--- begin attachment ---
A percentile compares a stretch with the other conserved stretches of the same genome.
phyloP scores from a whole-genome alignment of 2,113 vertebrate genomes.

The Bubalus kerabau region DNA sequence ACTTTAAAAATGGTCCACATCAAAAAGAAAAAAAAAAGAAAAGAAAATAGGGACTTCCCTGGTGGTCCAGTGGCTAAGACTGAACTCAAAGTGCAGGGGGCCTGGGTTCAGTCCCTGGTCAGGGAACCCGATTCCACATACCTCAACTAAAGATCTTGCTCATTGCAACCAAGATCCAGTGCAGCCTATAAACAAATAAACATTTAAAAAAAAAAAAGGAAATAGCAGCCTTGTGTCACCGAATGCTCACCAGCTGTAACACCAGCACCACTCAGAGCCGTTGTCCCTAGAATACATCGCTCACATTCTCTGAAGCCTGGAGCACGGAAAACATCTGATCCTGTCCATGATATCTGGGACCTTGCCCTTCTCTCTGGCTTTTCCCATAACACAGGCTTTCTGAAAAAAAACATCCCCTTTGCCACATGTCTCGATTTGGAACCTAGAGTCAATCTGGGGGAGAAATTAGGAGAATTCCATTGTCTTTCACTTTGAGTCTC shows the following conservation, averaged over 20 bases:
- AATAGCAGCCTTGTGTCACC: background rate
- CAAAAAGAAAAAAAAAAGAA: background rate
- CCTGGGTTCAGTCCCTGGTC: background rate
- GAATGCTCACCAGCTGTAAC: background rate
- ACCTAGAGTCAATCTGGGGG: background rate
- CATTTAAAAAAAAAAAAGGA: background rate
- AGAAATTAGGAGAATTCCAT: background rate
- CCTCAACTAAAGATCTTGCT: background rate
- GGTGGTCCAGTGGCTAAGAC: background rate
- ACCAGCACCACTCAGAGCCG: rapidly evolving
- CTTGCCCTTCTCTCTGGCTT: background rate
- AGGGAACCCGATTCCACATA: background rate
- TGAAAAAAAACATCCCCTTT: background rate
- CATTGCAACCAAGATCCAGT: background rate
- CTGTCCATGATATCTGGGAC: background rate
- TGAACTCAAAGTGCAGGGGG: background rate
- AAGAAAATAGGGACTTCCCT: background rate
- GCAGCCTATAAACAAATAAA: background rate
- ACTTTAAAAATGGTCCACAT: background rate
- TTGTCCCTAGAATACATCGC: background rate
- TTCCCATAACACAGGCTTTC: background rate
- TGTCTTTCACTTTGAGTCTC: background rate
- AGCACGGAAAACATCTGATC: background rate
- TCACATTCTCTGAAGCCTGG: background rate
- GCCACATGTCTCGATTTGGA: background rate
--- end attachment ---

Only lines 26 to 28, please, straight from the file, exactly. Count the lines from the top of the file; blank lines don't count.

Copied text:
- AGCACGGAAAACATCTGATC: background rate
- TCACATTCTCTGAAGCCTGG: background rate
- GCCACATGTCTCGATTTGGA: background rate